More school districts are moving to the cloud, and Mateen Diop thinks it’s for good reason.
Diop, the executive director of technology, integration and management information systems for the San Antonio Independent School District in Texas, talked to EdScoop about transferring systems to Microsoft Office 365 this year.
A 16-year veteran of the public school system in San Antonio, Diop believes that school leaders must understand the role of technology in the classroom and how it can improve academic outcomes.
Diop recently talked with EdScoop about the technology programs and projects he is heading up in his school district. Below is an edited and condensed Q&A.
EdScoop: What are your district’s top technology priorities this year?
Mateen Diop: We are moving more systems to cloud platforms. The biggest reason for going to the cloud is cost. It costs less money to move your hardware into the cloud. When you move those physical devices off your premises and into the cloud environment, it also addresses security issues more.
We’re moving to [cloud-based Microsoft] Office 365 this year and we’ve slowly rolled it out. Last year we just moved a few departments, but now we’re moving it out to all of our campuses. When the school year begins in late August, every employee should be up and running in the cloud.
We are also bridging the gap between curriculum and technology. When teachers learn new ways of teaching, technology is not something in addition to what they do. It’s something that’s part of what they do. I’m not into just having cute devices to give to the classroom; that’s not my thing. My thing is, we can have the devices but how are they going to change academic outcomes?
ES: How did you come into your role?
MD: In my previous role, I served as an advisor to the superintendant. Some internal changes were made and I already had a tech background, so this job was a natural fit. My master’s and doctoral degrees are in instructional technology. Plus, as a principle, I always wanted to use technology in my classroom. I always taught teachers how to do things with technology, even though that wasn’t my formal role.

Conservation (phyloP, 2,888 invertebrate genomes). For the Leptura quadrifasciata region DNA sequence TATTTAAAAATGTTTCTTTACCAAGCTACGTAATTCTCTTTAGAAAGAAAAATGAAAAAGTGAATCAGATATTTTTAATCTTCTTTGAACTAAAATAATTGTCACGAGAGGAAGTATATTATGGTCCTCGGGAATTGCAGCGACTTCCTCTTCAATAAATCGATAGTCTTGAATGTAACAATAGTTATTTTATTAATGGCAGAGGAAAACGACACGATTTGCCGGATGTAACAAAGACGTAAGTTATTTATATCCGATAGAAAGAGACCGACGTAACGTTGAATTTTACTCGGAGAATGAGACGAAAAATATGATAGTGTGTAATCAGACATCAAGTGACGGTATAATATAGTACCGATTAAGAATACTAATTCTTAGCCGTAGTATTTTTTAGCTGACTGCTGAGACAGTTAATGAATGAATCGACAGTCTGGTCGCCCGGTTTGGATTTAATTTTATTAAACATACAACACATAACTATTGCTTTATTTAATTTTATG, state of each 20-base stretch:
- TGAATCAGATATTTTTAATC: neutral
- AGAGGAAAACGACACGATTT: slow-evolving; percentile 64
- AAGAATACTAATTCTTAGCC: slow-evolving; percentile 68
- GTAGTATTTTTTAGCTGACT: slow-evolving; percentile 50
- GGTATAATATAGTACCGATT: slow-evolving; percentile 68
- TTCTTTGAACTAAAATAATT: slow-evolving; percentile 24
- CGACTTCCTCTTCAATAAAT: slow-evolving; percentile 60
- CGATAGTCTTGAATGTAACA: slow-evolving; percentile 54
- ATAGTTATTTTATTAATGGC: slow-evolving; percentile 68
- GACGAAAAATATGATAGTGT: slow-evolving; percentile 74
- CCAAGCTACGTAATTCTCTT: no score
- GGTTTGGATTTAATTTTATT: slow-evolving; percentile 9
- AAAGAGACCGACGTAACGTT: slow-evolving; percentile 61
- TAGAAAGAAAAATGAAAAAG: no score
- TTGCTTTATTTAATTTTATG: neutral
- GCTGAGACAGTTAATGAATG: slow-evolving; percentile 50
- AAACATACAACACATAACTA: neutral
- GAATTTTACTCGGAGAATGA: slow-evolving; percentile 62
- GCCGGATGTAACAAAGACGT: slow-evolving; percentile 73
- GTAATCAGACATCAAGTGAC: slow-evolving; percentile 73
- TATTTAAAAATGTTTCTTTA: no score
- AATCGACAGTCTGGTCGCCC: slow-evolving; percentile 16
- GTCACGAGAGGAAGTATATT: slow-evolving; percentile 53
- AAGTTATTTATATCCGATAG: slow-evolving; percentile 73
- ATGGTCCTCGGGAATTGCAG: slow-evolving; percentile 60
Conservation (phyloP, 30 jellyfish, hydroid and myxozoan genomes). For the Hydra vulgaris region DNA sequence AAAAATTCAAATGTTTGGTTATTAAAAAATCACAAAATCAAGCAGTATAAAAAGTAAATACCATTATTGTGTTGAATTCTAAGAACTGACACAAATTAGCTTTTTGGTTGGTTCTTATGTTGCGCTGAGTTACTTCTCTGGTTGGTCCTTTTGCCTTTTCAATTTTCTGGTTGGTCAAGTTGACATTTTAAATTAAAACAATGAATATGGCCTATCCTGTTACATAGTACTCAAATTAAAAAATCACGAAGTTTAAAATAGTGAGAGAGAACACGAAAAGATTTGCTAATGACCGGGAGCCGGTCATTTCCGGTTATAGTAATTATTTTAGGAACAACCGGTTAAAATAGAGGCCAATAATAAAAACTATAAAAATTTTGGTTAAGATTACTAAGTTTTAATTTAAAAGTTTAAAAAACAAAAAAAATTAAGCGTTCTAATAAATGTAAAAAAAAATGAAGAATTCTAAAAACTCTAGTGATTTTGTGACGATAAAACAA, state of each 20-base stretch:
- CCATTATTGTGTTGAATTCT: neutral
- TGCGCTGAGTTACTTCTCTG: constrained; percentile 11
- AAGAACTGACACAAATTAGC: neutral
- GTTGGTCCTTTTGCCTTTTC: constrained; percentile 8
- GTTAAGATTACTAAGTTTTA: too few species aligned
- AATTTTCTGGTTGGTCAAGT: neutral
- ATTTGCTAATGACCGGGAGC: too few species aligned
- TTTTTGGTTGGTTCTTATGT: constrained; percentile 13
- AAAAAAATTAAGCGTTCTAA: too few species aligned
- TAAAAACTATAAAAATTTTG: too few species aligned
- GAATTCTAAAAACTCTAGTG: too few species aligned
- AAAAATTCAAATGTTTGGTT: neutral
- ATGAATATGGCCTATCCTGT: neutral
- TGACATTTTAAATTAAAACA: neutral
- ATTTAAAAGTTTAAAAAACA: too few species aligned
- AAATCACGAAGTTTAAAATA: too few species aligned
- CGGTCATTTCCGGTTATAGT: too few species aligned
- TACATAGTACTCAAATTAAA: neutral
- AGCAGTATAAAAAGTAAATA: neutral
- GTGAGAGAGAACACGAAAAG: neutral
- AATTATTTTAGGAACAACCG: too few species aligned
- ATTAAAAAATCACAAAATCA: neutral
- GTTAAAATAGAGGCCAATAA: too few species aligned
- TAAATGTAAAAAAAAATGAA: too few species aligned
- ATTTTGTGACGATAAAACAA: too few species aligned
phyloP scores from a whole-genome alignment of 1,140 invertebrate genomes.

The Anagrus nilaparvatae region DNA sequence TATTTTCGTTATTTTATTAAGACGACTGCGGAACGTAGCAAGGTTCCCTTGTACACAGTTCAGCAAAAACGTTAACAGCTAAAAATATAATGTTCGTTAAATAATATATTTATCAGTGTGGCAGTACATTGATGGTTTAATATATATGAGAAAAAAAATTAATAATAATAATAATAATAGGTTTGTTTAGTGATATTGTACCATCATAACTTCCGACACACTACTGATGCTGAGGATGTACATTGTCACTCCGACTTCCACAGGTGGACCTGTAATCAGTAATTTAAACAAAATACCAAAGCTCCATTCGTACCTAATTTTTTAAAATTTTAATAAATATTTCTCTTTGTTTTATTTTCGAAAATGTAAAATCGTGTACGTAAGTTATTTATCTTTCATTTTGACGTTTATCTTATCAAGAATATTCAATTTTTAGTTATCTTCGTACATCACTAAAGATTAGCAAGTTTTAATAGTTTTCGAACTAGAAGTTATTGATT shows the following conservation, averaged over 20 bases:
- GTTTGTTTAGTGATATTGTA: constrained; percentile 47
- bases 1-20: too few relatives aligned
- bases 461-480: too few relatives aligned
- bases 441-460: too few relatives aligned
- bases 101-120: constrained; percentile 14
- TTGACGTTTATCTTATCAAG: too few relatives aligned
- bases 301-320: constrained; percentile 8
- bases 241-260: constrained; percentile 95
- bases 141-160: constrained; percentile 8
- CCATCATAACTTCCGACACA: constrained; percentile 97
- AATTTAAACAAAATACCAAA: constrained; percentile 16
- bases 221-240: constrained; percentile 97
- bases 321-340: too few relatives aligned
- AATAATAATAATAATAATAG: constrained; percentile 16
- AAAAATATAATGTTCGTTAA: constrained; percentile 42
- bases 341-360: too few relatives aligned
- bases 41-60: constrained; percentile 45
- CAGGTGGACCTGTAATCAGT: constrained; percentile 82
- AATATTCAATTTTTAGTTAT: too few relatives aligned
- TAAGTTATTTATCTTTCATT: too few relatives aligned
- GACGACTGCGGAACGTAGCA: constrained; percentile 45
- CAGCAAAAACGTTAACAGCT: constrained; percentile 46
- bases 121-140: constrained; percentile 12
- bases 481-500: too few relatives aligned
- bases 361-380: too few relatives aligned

ES: What is the most exciting or interesting project your district is currently working on?
MD: We’ve invested heavily in Smart technology. We [are rolling out] interactive flat panels with embedded PCs. That’s really the next level. With the old Smart Board, you had the board, the projector, the laptop, wires – all of those things which were a cool learning tool, but took up a lot of real estate. The new interactive, flat panel is mounted to the wall. Your software — everything you need — is embedded inside the flat panel.
We’ve purchased 214 of those boards to put in every middle school science and social studies classroom. To me, [the flat panel] is one of the most integral tools for student engagement because now the students can really take charge of their learning when the teacher knows now to use the board. My job is to teach the teachers how to use the board in the classroom. We’ve already started installation. We should be finished in the next couple weeks. The next phase of that will be training. The teachers haven’t reported back to work yet, but when they do, we’ll have training for them. My department will be supporting them in the classroom all year long.
ES: How is the role of a school technology specialist or leader changing?
MD: Tech leaders are becoming more visionary and less “technical.” To me, the [leader] has to be someone at the executive level who is really pushing the vision of technology in the classroom every day, not just a technician. The [leader] has to plan for five or 10 years out. What are we going to need bandwidth-wise 10 years from now? What are we going to need device-wise 10 years from now? My daughter is 9 years old, and the iPhone 6 is the only device she knows. When she gets to high school, what device will she have then? It’s about moving from a technology-only mindset to a more global mindset.
ES: How big is your budget for technology and infrastructure?
MD: Our budget has increased due to the cost of equipment increasing. Fortunately, we have a new superintendant who understands the role and importance of technology in the classroom, so he really budgets heavily in spending money on technology; that’s how we’re able to do the things we’re doing.
ES: What do you think the job will look like in 10 years?
MD: You will have to be more forward thinking. You have to understand instruction, you have to understand hardware and have to understand how those systems work together to move a school district forward.